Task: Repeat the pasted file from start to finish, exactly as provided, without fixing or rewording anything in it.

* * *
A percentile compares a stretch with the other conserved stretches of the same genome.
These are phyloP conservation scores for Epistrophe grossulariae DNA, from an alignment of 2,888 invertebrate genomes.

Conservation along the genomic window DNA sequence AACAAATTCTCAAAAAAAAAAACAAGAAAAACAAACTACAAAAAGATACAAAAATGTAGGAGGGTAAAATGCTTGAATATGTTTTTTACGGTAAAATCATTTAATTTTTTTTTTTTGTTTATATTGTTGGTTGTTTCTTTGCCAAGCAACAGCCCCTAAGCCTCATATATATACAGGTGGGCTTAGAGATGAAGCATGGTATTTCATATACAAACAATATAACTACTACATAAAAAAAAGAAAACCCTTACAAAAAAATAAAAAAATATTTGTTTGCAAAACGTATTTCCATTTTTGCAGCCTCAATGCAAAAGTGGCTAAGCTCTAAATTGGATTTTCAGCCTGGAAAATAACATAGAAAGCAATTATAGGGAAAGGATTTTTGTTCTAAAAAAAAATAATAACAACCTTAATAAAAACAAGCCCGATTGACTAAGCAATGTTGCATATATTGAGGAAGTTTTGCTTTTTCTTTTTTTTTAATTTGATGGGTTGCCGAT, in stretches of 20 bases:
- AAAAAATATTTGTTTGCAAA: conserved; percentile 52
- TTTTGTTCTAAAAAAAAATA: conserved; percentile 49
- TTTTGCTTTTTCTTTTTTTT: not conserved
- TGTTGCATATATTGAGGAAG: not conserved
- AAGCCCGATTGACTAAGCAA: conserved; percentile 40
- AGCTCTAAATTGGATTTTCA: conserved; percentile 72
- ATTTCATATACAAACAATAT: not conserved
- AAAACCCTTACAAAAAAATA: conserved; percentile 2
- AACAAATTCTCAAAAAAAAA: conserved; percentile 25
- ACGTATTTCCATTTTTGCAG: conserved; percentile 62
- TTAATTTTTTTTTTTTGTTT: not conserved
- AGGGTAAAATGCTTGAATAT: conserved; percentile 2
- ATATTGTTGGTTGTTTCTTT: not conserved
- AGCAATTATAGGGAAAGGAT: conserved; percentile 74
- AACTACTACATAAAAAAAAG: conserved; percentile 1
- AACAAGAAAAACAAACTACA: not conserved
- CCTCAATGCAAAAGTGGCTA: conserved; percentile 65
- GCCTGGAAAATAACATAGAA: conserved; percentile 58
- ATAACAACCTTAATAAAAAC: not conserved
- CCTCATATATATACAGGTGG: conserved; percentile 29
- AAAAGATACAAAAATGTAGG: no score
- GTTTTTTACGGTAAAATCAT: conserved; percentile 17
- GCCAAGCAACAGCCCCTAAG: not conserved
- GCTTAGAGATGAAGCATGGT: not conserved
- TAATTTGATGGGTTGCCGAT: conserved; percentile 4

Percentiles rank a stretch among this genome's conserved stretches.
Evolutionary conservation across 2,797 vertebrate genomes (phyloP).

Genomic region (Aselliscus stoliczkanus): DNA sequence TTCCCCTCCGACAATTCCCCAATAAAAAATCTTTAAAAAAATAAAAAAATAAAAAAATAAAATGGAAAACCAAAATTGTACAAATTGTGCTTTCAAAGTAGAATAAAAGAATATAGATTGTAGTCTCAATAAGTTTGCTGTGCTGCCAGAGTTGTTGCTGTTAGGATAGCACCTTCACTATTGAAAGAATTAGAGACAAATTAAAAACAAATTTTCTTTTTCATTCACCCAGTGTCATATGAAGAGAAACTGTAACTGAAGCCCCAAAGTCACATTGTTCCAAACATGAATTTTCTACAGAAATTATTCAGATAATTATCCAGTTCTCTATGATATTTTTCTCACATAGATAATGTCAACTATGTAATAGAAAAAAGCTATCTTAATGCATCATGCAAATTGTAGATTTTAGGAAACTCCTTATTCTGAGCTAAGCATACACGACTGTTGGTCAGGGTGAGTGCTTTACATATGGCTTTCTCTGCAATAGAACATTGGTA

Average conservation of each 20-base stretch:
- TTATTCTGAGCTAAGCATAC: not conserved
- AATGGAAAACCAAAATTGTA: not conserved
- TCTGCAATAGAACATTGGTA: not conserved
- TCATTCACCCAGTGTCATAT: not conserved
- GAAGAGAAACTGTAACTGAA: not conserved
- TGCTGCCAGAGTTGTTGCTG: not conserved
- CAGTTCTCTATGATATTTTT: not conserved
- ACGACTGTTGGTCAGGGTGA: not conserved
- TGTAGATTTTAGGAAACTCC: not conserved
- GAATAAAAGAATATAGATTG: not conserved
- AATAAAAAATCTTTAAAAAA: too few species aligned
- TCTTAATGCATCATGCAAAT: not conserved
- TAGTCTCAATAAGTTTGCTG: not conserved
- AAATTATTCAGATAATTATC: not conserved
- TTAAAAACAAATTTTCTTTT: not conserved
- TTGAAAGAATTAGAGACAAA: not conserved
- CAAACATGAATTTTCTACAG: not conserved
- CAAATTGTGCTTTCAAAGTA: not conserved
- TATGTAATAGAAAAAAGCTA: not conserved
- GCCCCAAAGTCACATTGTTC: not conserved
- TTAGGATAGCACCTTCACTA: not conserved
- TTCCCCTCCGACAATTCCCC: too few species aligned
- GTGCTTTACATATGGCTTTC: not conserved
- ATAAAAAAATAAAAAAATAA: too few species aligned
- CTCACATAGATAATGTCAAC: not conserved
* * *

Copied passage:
A percentile compares a stretch with the other conserved stretches of the same genome.
These are phyloP conservation scores for Epistrophe grossulariae DNA, from an alignment of 2,888 invertebrate genomes.

Conservation along the genomic window DNA sequence AACAAATTCTCAAAAAAAAAAACAAGAAAAACAAACTACAAAAAGATACAAAAATGTAGGAGGGTAAAATGCTTGAATATGTTTTTTACGGTAAAATCATTTAATTTTTTTTTTTTGTTTATATTGTTGGTTGTTTCTTTGCCAAGCAACAGCCCCTAAGCCTCATATATATACAGGTGGGCTTAGAGATGAAGCATGGTATTTCATATACAAACAATATAACTACTACATAAAAAAAAGAAAACCCTTACAAAAAAATAAAAAAATATTTGTTTGCAAAACGTATTTCCATTTTTGCAGCCTCAATGCAAAAGTGGCTAAGCTCTAAATTGGATTTTCAGCCTGGAAAATAACATAGAAAGCAATTATAGGGAAAGGATTTTTGTTCTAAAAAAAAATAATAACAACCTTAATAAAAACAAGCCCGATTGACTAAGCAATGTTGCATATATTGAGGAAGTTTTGCTTTTTCTTTTTTTTTAATTTGATGGGTTGCCGAT, in stretches of 20 bases:
- AAAAAATATTTGTTTGCAAA: conserved; percentile 52
- TTTTGTTCTAAAAAAAAATA: conserved; percentile 49
- TTTTGCTTTTTCTTTTTTTT: not conserved
- TGTTGCATATATTGAGGAAG: not conserved
- AAGCCCGATTGACTAAGCAA: conserved; percentile 40
- AGCTCTAAATTGGATTTTCA: conserved; percentile 72
- ATTTCATATACAAACAATAT: not conserved
- AAAACCCTTACAAAAAAATA: conserved; percentile 2
- AACAAATTCTCAAAAAAAAA: conserved; percentile 25
- ACGTATTTCCATTTTTGCAG: conserved; percentile 62
- TTAATTTTTTTTTTTTGTTT: not conserved
- AGGGTAAAATGCTTGAATAT: conserved; percentile 2
- ATATTGTTGGTTGTTTCTTT: not conserved
- AGCAATTATAGGGAAAGGAT: conserved; percentile 74
- AACTACTACATAAAAAAAAG: conserved; percentile 1
- AACAAGAAAAACAAACTACA: not conserved
- CCTCAATGCAAAAGTGGCTA: conserved; percentile 65
- GCCTGGAAAATAACATAGAA: conserved; percentile 58
- ATAACAACCTTAATAAAAAC: not conserved
- CCTCATATATATACAGGTGG: conserved; percentile 29
- AAAAGATACAAAAATGTAGG: no score
- GTTTTTTACGGTAAAATCAT: conserved; percentile 17
- GCCAAGCAACAGCCCCTAAG: not conserved
- GCTTAGAGATGAAGCATGGT: not conserved
- TAATTTGATGGGTTGCCGAT: conserved; percentile 4

Percentiles rank a stretch among this genome's conserved stretches.
Evolutionary conservation across 2,797 vertebrate genomes (phyloP).

Genomic region (Aselliscus stoliczkanus): DNA sequence TTCCCCTCCGACAATTCCCCAATAAAAAATCTTTAAAAAAATAAAAAAATAAAAAAATAAAATGGAAAACCAAAATTGTACAAATTGTGCTTTCAAAGTAGAATAAAAGAATATAGATTGTAGTCTCAATAAGTTTGCTGTGCTGCCAGAGTTGTTGCTGTTAGGATAGCACCTTCACTATTGAAAGAATTAGAGACAAATTAAAAACAAATTTTCTTTTTCATTCACCCAGTGTCATATGAAGAGAAACTGTAACTGAAGCCCCAAAGTCACATTGTTCCAAACATGAATTTTCTACAGAAATTATTCAGATAATTATCCAGTTCTCTATGATATTTTTCTCACATAGATAATGTCAACTATGTAATAGAAAAAAGCTATCTTAATGCATCATGCAAATTGTAGATTTTAGGAAACTCCTTATTCTGAGCTAAGCATACACGACTGTTGGTCAGGGTGAGTGCTTTACATATGGCTTTCTCTGCAATAGAACATTGGTA

Average conservation of each 20-base stretch:
- TTATTCTGAGCTAAGCATAC: not conserved
- AATGGAAAACCAAAATTGTA: not conserved
- TCTGCAATAGAACATTGGTA: not conserved
- TCATTCACCCAGTGTCATAT: not conserved
- GAAGAGAAACTGTAACTGAA: not conserved
- TGCTGCCAGAGTTGTTGCTG: not conserved
- CAGTTCTCTATGATATTTTT: not conserved
- ACGACTGTTGGTCAGGGTGA: not conserved
- TGTAGATTTTAGGAAACTCC: not conserved
- GAATAAAAGAATATAGATTG: not conserved
- AATAAAAAATCTTTAAAAAA: too few species aligned
- TCTTAATGCATCATGCAAAT: not conserved
- TAGTCTCAATAAGTTTGCTG: not conserved
- AAATTATTCAGATAATTATC: not conserved
- TTAAAAACAAATTTTCTTTT: not conserved
- TTGAAAGAATTAGAGACAAA: not conserved
- CAAACATGAATTTTCTACAG: not conserved
- CAAATTGTGCTTTCAAAGTA: not conserved
- TATGTAATAGAAAAAAGCTA: not conserved
- GCCCCAAAGTCACATTGTTC: not conserved
- TTAGGATAGCACCTTCACTA: not conserved
- TTCCCCTCCGACAATTCCCC: too few species aligned
- GTGCTTTACATATGGCTTTC: not conserved
- ATAAAAAAATAAAAAAATAA: too few species aligned
- CTCACATAGATAATGTCAAC: not conserved